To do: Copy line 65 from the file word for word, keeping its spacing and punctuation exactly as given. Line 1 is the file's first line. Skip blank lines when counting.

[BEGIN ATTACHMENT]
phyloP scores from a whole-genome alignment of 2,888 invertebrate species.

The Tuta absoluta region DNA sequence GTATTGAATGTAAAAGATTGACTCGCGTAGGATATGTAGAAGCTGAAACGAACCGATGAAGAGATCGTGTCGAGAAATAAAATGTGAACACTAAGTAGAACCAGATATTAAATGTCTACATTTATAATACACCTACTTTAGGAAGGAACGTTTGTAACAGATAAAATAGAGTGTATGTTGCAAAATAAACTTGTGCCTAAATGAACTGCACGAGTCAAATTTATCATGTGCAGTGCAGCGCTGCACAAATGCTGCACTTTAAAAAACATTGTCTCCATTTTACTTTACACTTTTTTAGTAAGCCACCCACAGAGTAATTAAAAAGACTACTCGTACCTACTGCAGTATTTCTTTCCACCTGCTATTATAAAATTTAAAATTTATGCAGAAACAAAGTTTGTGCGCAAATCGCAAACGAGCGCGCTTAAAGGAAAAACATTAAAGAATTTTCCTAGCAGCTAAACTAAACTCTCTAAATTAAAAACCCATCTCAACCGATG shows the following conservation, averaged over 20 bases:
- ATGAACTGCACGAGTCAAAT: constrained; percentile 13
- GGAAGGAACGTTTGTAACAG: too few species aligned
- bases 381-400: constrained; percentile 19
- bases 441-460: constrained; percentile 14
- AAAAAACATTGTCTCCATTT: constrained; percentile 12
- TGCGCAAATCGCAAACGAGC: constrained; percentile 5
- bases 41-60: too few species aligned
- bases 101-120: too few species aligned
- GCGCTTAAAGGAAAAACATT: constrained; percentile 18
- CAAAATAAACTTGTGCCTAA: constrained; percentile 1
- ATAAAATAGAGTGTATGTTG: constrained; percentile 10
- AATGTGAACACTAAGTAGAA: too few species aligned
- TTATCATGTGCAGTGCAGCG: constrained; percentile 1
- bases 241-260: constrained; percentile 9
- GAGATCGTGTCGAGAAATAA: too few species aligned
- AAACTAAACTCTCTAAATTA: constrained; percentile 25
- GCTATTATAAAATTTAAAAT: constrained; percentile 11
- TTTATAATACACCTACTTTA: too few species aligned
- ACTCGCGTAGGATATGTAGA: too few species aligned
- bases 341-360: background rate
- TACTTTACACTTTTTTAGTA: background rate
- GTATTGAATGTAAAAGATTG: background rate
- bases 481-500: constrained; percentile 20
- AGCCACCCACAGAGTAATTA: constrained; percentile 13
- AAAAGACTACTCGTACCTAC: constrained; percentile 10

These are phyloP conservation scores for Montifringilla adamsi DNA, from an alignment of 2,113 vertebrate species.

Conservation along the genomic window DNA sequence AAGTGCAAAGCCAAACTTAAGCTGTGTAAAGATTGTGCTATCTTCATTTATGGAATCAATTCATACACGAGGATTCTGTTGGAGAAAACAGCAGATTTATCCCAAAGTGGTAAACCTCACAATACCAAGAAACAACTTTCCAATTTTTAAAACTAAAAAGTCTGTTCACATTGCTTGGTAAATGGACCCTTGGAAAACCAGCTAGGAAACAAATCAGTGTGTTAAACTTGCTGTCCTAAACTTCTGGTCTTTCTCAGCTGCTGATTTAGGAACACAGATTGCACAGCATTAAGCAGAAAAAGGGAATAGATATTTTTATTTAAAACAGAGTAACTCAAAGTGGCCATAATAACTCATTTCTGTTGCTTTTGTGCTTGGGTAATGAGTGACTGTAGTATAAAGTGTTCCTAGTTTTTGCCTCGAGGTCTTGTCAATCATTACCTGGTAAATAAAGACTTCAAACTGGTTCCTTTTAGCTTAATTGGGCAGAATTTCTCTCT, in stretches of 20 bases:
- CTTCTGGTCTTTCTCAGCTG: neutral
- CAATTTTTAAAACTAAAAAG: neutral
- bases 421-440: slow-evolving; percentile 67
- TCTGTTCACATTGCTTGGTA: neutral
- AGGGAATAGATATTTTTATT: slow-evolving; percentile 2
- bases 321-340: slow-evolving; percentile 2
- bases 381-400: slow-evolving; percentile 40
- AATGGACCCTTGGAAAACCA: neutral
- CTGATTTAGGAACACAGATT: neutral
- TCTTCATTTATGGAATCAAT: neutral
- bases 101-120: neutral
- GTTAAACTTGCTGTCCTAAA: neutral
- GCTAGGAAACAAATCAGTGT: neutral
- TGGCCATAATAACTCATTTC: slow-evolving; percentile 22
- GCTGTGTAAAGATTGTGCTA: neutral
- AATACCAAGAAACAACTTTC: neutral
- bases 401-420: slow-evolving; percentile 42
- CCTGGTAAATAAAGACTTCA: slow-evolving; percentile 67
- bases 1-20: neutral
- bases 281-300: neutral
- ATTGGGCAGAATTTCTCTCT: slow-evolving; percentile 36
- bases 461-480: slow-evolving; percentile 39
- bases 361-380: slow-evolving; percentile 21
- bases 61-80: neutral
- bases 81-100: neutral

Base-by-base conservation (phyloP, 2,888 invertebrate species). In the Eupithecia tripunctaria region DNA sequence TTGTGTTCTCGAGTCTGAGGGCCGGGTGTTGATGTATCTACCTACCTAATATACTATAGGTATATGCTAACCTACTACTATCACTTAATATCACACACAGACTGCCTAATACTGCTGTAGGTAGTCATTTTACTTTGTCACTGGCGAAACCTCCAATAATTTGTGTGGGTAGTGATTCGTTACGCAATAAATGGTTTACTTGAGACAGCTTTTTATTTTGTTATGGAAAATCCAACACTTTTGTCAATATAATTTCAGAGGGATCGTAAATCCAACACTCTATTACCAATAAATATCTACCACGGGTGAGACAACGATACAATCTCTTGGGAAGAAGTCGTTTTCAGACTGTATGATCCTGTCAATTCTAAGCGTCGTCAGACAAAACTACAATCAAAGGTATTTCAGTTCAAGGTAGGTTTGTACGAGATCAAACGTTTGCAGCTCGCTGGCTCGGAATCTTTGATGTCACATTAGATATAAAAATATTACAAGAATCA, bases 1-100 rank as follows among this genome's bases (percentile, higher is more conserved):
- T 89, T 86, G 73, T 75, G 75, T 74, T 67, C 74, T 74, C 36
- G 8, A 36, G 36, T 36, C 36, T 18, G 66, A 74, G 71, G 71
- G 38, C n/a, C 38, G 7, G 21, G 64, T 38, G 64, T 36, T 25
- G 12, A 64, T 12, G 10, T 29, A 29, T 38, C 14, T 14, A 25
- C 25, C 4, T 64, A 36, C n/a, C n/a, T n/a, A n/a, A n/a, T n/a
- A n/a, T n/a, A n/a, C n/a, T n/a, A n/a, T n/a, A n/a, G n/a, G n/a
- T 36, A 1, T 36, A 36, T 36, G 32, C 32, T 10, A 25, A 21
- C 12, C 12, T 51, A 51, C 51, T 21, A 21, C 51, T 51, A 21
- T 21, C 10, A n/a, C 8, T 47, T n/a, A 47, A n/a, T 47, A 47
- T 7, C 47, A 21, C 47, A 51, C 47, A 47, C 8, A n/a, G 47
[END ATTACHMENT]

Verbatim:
- T 7, C 47, A 21, C 47, A 51, C 47, A 47, C 8, A n/a, G 47